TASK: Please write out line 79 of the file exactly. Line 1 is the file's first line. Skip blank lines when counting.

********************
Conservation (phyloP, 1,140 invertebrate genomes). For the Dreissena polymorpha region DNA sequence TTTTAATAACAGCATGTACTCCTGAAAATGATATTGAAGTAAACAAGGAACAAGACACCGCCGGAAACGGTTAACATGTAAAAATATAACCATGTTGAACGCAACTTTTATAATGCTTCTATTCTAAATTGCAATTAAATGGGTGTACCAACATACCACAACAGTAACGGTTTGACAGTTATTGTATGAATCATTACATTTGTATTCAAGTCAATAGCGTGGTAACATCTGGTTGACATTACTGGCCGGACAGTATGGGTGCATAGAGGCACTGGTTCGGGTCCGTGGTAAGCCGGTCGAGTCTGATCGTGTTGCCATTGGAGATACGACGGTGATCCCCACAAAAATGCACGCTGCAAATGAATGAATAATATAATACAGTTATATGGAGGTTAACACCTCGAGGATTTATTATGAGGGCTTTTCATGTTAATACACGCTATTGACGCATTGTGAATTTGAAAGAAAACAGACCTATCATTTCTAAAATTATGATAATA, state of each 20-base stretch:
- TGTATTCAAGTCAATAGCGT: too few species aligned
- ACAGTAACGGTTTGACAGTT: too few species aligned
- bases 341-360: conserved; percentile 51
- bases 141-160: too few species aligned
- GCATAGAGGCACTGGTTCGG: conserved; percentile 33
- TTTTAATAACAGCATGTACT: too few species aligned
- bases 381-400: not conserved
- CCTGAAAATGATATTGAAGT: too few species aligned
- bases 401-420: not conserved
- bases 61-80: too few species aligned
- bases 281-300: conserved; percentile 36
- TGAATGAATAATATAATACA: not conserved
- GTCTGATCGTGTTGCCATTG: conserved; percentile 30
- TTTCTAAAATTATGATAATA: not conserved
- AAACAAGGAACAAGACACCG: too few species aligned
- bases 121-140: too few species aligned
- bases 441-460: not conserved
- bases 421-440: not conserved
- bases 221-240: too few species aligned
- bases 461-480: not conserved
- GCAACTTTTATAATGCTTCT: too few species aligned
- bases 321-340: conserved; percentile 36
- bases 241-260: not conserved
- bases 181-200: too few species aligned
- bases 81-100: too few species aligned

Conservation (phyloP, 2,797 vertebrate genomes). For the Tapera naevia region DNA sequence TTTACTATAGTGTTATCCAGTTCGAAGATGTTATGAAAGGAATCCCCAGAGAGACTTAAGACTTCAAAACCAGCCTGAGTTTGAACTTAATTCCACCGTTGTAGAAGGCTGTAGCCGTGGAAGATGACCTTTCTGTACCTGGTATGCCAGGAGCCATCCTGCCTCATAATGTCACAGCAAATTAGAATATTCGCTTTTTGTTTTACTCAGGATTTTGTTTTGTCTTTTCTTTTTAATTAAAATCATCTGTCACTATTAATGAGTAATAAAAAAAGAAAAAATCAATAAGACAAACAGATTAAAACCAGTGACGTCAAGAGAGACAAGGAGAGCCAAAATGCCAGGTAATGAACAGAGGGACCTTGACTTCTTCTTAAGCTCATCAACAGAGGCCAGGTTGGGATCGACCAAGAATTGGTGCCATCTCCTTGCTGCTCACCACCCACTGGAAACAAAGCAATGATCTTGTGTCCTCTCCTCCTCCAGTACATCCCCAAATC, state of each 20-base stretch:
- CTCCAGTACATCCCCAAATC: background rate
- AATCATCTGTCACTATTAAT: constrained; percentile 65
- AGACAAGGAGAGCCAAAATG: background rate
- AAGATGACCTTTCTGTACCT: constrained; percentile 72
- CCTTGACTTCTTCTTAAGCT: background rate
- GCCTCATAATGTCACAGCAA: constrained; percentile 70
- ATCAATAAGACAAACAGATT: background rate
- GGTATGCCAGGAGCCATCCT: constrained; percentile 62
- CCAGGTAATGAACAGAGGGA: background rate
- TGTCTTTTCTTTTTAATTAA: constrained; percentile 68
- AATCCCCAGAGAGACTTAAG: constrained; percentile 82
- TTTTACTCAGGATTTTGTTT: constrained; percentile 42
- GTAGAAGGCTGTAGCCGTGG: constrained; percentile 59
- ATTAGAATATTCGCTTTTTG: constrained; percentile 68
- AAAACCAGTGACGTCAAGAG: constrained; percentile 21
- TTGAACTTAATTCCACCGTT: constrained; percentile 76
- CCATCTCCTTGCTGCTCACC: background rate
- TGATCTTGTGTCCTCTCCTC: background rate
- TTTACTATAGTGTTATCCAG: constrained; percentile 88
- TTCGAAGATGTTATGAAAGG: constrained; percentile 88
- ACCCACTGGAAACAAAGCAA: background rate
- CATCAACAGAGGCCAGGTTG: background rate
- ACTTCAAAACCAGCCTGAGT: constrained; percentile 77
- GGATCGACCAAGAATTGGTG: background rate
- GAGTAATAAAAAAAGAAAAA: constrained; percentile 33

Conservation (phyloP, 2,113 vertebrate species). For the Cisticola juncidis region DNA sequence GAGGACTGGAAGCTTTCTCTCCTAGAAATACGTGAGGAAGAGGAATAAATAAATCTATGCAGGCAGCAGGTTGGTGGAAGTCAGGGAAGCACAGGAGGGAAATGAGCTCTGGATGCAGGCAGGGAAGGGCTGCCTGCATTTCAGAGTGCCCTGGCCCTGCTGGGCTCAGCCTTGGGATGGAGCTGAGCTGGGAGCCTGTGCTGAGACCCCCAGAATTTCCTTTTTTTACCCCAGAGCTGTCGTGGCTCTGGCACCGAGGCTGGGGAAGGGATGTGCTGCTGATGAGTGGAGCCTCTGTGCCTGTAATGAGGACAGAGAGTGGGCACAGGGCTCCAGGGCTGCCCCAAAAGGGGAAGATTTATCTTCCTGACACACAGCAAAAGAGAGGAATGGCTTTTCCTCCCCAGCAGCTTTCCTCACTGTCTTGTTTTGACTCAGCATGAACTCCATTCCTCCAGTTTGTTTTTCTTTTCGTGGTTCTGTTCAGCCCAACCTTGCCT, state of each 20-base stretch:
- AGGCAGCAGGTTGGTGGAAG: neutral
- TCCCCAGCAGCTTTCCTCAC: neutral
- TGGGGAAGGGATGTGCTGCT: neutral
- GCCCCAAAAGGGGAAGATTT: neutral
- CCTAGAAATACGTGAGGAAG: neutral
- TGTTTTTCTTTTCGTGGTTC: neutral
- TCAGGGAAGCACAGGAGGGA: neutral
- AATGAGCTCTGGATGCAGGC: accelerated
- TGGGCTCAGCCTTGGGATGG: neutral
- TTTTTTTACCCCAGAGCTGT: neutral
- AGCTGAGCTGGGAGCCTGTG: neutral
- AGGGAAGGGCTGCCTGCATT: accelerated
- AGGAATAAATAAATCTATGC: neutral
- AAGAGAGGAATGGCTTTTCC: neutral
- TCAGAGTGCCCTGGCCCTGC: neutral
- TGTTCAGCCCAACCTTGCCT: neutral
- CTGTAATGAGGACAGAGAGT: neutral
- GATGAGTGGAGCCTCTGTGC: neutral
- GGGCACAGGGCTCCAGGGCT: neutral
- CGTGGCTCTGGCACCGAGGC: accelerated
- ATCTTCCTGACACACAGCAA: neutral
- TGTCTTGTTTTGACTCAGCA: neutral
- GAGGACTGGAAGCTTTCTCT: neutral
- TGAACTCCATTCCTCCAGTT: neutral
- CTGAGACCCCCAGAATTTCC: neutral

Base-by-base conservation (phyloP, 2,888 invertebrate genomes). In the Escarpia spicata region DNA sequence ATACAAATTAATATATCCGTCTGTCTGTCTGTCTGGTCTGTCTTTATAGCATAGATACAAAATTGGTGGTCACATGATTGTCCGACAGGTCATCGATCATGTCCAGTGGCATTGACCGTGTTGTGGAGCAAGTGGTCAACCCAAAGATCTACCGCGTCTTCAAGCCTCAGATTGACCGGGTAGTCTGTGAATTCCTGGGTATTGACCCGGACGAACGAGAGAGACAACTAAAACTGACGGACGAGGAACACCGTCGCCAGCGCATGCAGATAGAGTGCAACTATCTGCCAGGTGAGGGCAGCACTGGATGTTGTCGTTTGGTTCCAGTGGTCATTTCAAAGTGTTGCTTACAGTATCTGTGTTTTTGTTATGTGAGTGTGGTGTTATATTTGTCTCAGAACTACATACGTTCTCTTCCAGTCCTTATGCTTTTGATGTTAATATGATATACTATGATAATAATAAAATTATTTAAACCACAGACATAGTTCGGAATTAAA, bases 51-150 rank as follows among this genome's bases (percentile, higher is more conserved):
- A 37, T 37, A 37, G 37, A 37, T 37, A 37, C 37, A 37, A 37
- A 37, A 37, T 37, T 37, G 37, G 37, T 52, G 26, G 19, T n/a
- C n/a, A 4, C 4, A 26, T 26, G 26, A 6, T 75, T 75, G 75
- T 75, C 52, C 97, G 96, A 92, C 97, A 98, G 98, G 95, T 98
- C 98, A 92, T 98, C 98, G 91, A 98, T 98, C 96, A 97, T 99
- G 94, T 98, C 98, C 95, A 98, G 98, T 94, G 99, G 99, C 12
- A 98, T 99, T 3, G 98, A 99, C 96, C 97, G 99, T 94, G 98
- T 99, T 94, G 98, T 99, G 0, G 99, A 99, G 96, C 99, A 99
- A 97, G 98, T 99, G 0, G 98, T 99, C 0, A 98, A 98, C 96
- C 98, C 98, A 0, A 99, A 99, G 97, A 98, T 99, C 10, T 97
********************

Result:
Base-by-base conservation (phyloP, 2,888 invertebrate genomes). In the Escarpia spicata region DNA sequence ATACAAATTAATATATCCGTCTGTCTGTCTGTCTGGTCTGTCTTTATAGCATAGATACAAAATTGGTGGTCACATGATTGTCCGACAGGTCATCGATCATGTCCAGTGGCATTGACCGTGTTGTGGAGCAAGTGGTCAACCCAAAGATCTACCGCGTCTTCAAGCCTCAGATTGACCGGGTAGTCTGTGAATTCCTGGGTATTGACCCGGACGAACGAGAGAGACAACTAAAACTGACGGACGAGGAACACCGTCGCCAGCGCATGCAGATAGAGTGCAACTATCTGCCAGGTGAGGGCAGCACTGGATGTTGTCGTTTGGTTCCAGTGGTCATTTCAAAGTGTTGCTTACAGTATCTGTGTTTTTGTTATGTGAGTGTGGTGTTATATTTGTCTCAGAACTACATACGTTCTCTTCCAGTCCTTATGCTTTTGATGTTAATATGATATACTATGATAATAATAAAATTATTTAAACCACAGACATAGTTCGGAATTAAA, bases 51-150 rank as follows among this genome's bases (percentile, higher is more conserved):